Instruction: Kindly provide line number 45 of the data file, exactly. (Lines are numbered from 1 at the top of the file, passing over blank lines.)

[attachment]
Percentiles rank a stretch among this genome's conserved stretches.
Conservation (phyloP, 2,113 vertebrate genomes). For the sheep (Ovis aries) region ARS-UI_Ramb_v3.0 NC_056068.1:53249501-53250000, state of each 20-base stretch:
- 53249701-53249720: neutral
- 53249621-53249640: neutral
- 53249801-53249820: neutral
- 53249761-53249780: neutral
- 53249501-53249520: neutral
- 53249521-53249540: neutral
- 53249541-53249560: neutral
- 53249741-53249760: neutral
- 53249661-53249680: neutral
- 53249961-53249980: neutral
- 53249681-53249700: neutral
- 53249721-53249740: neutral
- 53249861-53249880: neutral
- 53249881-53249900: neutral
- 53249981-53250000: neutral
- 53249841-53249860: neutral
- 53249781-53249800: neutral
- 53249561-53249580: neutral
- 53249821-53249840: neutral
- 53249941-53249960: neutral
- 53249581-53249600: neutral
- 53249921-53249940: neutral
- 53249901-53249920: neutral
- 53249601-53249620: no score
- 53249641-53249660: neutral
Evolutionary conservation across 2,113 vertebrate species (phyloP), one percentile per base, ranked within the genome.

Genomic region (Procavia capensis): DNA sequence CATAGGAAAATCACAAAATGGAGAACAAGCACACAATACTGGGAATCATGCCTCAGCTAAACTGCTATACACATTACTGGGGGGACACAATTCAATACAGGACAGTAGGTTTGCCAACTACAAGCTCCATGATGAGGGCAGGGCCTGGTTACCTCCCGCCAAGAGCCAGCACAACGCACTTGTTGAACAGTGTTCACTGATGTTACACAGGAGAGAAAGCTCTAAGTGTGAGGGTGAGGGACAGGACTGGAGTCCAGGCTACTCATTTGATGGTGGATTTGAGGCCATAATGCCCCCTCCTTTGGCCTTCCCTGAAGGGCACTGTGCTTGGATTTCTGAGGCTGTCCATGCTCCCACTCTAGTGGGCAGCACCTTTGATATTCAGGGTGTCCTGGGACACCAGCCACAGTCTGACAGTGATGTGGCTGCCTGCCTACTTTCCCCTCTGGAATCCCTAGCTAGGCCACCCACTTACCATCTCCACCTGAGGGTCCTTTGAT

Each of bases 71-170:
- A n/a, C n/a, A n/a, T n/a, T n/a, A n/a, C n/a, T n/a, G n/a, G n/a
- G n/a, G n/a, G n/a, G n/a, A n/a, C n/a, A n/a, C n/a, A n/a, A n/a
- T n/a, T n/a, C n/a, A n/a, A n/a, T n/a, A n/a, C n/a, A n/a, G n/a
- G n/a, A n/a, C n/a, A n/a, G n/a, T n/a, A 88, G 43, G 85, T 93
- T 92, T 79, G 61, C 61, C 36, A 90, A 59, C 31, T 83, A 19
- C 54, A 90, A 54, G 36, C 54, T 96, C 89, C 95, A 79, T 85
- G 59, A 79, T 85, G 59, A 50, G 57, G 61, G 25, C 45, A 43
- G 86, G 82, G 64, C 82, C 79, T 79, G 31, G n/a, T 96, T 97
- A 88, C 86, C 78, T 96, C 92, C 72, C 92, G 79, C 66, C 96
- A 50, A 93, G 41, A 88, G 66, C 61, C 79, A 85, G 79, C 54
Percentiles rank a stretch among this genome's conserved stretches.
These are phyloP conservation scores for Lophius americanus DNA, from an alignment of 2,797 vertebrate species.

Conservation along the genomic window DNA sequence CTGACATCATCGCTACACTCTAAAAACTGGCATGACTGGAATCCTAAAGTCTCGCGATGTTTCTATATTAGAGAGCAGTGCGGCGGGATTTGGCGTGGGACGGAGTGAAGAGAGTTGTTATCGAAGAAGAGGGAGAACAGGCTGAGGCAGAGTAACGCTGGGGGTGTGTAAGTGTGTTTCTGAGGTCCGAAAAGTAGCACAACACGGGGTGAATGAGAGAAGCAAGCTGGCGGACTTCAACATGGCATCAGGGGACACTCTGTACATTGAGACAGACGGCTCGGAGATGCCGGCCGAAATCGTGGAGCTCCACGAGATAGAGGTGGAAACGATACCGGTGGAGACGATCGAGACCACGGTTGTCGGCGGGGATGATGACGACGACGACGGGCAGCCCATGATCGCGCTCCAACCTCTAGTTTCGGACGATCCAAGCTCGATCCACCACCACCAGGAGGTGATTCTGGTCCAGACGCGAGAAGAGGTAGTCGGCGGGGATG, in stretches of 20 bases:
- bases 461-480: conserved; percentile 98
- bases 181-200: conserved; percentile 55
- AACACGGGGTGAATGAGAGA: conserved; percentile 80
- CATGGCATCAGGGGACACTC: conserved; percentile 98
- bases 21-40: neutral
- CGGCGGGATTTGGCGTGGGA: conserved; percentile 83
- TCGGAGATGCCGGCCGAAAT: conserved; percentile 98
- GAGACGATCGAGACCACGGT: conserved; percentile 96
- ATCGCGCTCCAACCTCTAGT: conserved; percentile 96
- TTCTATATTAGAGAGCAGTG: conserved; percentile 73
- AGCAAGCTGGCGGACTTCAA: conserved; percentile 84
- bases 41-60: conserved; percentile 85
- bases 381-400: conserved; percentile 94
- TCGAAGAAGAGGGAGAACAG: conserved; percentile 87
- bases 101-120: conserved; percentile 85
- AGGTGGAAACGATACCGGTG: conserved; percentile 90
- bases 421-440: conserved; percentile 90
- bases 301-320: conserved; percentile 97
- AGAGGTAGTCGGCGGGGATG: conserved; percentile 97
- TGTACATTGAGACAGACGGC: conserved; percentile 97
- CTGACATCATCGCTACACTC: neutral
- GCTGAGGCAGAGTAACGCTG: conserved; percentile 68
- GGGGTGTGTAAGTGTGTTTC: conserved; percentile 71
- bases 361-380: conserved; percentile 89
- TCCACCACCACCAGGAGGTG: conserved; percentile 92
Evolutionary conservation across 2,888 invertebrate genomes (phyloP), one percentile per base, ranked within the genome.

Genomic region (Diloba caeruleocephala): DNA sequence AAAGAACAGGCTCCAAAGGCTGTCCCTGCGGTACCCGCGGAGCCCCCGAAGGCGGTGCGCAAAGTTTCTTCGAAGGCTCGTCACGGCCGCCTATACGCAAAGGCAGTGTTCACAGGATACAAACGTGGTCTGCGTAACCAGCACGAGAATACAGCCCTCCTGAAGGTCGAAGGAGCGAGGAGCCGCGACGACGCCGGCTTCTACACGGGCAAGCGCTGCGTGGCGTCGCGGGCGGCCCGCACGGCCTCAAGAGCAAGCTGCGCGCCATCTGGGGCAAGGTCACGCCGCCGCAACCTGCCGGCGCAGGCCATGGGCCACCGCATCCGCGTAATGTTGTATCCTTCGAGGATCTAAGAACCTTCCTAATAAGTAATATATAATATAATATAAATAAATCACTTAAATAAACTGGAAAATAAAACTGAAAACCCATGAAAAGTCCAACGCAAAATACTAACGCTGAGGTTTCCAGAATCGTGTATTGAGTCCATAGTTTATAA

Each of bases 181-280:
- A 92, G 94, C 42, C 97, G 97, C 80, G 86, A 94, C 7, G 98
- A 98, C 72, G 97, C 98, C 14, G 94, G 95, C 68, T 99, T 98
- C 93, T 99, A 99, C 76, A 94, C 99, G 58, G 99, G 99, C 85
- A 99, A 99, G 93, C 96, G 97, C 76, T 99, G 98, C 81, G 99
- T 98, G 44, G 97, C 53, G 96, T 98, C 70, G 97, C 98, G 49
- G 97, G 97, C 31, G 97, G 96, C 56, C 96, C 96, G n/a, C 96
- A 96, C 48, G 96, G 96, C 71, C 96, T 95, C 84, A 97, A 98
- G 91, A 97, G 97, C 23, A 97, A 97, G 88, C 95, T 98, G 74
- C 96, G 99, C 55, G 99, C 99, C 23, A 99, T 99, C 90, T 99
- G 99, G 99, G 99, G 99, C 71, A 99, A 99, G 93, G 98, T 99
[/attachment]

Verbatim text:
- bases 181-200: conserved; percentile 55